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A tale of grace: Local filmmaker bringing story of John Newton to life

A tale of grace: Local filmmaker bringing story of John Newton to life

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The Rev. John Jackman, a local filmmaker, has a new movie under way on the life of John Newton, and with the work that’s taking place here over three days, he says he should have about two-thirds of the shooting finished.

Newton was a slave-ship captain who underwent a conversion when his ship was caught in a storm and he prayed for deliverance. He went on to become a pastor and abolitionist who influenced the end of slave trading in the British Empire.

He also wrote the hymn “Amazing Grace.”

Jackman’s movie title takes a line from that well-known hymn: “But Now I See.”

“The story is very compelling,” Jackman said. “It is the story of a man whose life was completely transformed. He went from a misspent youth to pretty much changing the world. This is a story I have been wanting to tell for a long time.”

Jackman’s first feature-length film, “Wesley,” covered the life of Methodist founder John Wesley and garnered a number of awards in 2010.

Jackman, along with his cast and crew, were in a room at the church he pastors, Trinity Moravian, on Thursday working on some scenes being filmed in front of a green screen. He has traveled to Nova Scotia to film sea scenes on a tall sailing ship, and will be heading to the North Carolina coast soon to film scenes at Fort Macon and other sites that will be used in the feature-length film.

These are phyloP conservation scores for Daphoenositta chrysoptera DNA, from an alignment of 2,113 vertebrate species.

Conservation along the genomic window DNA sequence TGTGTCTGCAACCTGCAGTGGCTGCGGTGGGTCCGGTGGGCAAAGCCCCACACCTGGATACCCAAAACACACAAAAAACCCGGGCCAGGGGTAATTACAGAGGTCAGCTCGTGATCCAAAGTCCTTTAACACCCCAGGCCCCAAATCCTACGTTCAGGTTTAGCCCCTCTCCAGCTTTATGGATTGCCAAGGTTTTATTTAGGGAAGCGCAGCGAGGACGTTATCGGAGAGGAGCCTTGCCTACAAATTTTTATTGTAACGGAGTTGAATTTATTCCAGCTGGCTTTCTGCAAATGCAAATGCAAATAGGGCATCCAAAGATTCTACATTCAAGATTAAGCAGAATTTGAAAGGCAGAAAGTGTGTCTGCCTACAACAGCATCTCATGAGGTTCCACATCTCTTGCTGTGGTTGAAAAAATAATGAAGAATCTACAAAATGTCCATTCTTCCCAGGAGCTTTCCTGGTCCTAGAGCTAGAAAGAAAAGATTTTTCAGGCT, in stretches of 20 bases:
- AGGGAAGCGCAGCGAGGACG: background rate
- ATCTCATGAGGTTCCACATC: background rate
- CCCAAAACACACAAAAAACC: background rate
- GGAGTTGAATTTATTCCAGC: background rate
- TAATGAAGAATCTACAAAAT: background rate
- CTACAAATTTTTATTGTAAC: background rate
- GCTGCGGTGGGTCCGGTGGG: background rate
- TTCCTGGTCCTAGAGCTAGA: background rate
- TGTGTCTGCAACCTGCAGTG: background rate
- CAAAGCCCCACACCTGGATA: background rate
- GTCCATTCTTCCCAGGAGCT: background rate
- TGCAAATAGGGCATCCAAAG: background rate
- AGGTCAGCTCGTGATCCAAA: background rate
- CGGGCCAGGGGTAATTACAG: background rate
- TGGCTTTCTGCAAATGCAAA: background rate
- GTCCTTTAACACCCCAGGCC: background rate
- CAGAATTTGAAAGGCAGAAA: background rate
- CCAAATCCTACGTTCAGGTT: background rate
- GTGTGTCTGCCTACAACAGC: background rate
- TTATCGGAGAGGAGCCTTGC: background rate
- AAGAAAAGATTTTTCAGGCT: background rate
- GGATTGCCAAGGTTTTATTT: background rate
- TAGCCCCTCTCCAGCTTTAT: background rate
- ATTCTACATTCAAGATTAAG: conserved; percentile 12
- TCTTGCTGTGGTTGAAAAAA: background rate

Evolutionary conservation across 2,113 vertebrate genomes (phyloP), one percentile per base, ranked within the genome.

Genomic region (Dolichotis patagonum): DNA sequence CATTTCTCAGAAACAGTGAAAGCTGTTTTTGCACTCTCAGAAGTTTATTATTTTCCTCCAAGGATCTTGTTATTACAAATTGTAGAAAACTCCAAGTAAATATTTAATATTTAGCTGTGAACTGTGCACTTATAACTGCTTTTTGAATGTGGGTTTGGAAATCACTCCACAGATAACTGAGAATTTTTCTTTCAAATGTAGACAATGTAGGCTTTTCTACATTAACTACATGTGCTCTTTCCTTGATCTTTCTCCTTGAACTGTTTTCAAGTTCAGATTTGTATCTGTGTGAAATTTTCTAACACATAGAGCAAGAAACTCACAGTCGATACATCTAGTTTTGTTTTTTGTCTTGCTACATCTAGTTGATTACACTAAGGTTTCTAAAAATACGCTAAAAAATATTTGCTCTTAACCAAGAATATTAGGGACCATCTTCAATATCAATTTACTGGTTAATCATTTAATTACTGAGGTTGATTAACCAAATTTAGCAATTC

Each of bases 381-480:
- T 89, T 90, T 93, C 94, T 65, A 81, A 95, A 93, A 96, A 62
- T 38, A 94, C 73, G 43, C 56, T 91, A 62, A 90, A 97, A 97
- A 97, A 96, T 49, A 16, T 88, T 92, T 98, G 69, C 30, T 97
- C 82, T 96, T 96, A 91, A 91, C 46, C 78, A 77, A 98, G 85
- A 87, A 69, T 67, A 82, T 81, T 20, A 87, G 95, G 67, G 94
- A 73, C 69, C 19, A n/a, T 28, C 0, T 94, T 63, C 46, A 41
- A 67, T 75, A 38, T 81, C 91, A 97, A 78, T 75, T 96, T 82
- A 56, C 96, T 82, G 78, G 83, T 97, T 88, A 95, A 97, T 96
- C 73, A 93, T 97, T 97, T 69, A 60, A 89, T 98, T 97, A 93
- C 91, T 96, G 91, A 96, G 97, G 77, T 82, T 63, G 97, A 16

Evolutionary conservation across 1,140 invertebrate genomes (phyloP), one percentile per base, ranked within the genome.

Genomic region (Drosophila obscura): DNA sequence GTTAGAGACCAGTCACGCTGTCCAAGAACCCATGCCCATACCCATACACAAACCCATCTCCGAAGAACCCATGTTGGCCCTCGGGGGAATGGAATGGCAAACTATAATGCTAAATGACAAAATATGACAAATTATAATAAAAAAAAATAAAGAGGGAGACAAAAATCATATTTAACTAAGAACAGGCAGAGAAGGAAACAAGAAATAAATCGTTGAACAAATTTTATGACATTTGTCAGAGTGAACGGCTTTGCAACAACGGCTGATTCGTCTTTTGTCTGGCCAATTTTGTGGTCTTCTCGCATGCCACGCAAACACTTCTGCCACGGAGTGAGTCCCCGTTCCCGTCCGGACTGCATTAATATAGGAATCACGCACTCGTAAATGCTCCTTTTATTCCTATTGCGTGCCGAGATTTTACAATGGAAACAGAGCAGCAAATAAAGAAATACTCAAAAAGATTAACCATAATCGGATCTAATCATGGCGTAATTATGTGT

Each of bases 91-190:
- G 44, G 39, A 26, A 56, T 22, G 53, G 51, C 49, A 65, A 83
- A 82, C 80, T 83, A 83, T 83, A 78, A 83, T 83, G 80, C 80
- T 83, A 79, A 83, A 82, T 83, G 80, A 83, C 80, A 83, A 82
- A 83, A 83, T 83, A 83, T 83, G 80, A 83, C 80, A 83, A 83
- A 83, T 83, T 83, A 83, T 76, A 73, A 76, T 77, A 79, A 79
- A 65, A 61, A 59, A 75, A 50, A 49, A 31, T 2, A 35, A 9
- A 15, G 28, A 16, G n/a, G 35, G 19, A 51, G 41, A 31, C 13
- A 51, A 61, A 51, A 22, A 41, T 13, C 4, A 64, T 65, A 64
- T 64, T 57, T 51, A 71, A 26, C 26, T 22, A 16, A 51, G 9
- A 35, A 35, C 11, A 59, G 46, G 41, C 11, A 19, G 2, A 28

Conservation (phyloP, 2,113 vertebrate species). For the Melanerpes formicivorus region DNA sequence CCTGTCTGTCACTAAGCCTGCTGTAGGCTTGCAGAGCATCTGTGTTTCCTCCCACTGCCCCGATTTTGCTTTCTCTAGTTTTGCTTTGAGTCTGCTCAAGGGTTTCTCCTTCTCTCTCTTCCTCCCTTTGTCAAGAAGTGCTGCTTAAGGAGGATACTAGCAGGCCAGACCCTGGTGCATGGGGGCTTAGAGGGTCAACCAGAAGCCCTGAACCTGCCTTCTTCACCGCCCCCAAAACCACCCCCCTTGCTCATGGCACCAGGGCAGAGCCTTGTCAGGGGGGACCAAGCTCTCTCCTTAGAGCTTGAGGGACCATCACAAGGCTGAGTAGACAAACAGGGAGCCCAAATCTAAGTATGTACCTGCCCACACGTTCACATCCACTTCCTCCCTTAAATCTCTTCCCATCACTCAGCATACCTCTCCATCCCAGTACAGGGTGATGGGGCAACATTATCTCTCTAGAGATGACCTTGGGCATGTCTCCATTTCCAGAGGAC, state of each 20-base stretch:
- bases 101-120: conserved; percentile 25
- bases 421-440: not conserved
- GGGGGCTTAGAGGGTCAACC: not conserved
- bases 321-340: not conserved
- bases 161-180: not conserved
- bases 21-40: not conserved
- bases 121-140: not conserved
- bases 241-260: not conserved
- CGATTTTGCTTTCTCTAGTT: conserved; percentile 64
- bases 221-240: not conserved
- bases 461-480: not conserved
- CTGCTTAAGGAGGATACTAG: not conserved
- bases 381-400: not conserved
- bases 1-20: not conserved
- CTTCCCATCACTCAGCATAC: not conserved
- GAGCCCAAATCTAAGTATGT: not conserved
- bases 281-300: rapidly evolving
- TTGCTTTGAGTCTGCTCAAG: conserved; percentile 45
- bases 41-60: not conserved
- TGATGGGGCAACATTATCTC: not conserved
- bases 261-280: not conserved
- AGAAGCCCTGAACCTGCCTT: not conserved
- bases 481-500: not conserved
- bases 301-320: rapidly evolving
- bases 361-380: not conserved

Jackman said he’s using church members as extras here, and that many of the people involved in the making of the movie are local.

Still, he said being a pastor and filmmaker at the same time does have challenges:

“I always liken it to juggling a running chain saw and a bowling ball,” he said. “The congregation here is very supportive. This has always been a congregation that supports creative things. It is in our DNA.”

Actor Erik Nelson, who played one of the lesser roles in “Wesley,” takes on the lead role in “But Now I See.” Nelson, dressed in period costume on the set Thursday, said he has also been portraying Newton for years in a one-man stage show, also titled “But Now I See.”

“John Newton’s life story is absolutely incredible,” Nelson said. “Being in a dark place and coming out of that dark place and finding yourself in the light. I love playing the role.

The film will be a “very low-budget movie,” in Jackman’s words, at a cost of $125,000. He added that a lot of people have donated their time to help out with the film “for next to nothing.” The Christian History Institute, the Comenius Foundation and private donations are paying the costs of production.

“We have to have it to the distributor by February,” Jackman said. “We are set up to go direct to DVD, primarily to the church market, but it will also be in 50 to 60 theaters across the country.”

The film has no relationship to a 2006 movie, “Amazing Grace,” which used the title of Newton’s song but was primarily about William Wilberforce, the British politician whom Newton befriended and who worked against the slave trade.

Jackman said his movie would break new ground.

“The story of John Newton has never been told in a movie,” Jackman said.

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